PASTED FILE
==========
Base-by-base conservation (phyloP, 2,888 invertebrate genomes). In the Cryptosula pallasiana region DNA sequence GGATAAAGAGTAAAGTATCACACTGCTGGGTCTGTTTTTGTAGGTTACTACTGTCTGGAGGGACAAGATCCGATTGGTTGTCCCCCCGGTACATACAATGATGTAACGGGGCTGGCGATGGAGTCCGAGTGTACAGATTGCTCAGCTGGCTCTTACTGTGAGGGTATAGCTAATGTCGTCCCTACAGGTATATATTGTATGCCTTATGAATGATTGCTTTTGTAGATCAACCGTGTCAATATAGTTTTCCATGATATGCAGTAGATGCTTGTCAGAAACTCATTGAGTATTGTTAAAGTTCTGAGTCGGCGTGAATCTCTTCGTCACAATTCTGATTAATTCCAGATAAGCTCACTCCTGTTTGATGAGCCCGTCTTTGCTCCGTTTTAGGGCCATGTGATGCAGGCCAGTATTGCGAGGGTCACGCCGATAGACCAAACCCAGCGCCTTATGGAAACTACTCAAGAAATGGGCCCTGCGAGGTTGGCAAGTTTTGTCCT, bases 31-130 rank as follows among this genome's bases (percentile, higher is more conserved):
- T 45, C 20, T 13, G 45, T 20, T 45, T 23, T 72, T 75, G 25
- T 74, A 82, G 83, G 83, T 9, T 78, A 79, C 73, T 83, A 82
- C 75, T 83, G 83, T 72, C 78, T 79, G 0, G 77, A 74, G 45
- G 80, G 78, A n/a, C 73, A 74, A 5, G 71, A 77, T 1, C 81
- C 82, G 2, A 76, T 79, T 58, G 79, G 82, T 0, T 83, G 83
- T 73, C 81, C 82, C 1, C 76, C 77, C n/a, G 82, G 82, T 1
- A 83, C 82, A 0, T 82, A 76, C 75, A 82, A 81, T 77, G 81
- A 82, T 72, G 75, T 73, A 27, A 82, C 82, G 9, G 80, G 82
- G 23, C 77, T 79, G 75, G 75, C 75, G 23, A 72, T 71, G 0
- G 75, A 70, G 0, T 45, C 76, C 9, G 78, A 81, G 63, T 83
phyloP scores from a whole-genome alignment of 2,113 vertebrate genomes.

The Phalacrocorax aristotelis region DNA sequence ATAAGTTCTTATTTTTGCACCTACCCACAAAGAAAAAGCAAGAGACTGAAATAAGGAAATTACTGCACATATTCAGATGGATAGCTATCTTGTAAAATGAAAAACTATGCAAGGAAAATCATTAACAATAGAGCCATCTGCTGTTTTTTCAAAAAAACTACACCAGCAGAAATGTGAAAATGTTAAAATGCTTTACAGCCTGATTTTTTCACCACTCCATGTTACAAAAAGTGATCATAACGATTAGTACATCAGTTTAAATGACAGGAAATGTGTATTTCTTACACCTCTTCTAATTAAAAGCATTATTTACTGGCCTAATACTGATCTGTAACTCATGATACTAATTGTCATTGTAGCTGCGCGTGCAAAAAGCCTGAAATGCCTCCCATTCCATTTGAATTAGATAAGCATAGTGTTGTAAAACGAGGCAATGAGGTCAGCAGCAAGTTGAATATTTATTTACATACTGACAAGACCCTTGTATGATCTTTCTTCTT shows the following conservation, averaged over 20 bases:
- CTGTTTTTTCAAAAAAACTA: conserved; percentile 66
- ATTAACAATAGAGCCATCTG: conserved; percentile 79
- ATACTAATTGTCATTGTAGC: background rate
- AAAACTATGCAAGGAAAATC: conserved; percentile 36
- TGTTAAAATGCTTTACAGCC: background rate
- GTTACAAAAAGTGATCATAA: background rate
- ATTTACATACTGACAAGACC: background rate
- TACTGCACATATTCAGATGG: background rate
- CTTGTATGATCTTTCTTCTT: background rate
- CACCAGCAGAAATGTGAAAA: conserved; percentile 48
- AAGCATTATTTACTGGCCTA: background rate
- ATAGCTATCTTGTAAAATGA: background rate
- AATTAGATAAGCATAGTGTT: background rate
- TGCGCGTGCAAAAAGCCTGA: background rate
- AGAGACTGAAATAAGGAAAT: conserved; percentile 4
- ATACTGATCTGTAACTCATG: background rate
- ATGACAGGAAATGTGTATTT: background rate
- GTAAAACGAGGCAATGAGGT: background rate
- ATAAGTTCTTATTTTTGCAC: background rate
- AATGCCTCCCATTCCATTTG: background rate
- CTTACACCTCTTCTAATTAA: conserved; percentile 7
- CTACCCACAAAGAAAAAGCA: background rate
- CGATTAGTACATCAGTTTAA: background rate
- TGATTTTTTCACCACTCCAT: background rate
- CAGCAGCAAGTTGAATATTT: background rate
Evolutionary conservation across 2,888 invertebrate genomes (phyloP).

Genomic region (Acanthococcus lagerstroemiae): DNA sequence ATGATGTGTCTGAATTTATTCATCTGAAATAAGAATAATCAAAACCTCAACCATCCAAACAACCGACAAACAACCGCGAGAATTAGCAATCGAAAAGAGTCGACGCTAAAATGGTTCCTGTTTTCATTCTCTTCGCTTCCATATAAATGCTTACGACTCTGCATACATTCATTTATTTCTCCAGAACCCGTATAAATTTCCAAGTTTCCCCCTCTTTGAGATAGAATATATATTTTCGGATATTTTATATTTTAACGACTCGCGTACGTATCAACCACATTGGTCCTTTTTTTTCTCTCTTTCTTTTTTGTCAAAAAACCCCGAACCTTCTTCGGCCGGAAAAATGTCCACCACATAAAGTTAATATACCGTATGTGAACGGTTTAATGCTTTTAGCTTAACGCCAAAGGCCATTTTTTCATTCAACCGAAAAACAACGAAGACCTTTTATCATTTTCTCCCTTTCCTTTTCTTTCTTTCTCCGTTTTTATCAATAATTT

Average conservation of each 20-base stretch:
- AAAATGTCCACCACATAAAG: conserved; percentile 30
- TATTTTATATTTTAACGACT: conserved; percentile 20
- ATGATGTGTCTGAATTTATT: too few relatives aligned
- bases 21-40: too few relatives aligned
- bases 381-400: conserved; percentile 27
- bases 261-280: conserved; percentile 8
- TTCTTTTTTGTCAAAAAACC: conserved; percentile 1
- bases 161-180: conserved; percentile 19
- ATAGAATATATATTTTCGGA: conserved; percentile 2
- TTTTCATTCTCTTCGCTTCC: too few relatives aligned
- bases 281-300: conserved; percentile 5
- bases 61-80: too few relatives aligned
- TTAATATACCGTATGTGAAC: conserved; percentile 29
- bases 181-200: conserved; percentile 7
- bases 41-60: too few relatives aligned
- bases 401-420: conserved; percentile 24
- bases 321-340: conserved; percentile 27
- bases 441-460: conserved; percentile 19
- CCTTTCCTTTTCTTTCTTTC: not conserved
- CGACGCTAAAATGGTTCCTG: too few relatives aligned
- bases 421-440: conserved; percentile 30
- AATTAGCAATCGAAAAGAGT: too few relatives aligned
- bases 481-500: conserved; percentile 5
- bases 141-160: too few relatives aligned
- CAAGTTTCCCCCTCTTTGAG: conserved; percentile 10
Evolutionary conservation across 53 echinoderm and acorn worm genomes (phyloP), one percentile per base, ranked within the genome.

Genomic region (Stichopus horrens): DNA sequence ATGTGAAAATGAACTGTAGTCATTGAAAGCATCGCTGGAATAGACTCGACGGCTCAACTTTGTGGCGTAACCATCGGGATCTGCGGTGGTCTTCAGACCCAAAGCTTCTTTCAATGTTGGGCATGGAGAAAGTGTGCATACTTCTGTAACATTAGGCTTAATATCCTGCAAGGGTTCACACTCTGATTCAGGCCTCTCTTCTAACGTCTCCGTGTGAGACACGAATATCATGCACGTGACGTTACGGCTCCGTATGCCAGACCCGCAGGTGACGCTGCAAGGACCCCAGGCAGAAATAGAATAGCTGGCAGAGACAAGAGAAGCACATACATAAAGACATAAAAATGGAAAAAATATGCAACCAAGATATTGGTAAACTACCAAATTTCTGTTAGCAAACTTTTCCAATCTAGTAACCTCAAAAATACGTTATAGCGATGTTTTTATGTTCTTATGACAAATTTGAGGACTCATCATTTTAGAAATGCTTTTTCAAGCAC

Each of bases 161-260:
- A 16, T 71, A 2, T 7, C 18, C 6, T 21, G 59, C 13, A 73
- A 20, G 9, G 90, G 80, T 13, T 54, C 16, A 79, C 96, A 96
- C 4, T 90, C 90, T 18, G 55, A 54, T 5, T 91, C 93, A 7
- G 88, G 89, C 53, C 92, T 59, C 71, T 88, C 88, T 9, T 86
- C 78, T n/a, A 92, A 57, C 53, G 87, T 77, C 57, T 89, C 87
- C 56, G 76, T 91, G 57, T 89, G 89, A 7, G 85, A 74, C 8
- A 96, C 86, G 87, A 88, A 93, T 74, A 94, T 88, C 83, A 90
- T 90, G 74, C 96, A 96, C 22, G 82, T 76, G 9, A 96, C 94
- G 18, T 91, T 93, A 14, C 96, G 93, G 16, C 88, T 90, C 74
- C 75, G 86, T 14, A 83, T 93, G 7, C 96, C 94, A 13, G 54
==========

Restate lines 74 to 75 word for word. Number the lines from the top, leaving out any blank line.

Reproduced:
- C 78, T n/a, A 92, A 57, C 53, G 87, T 77, C 57, T 89, C 87
- C 56, G 76, T 91, G 57, T 89, G 89, A 7, G 85, A 74, C 8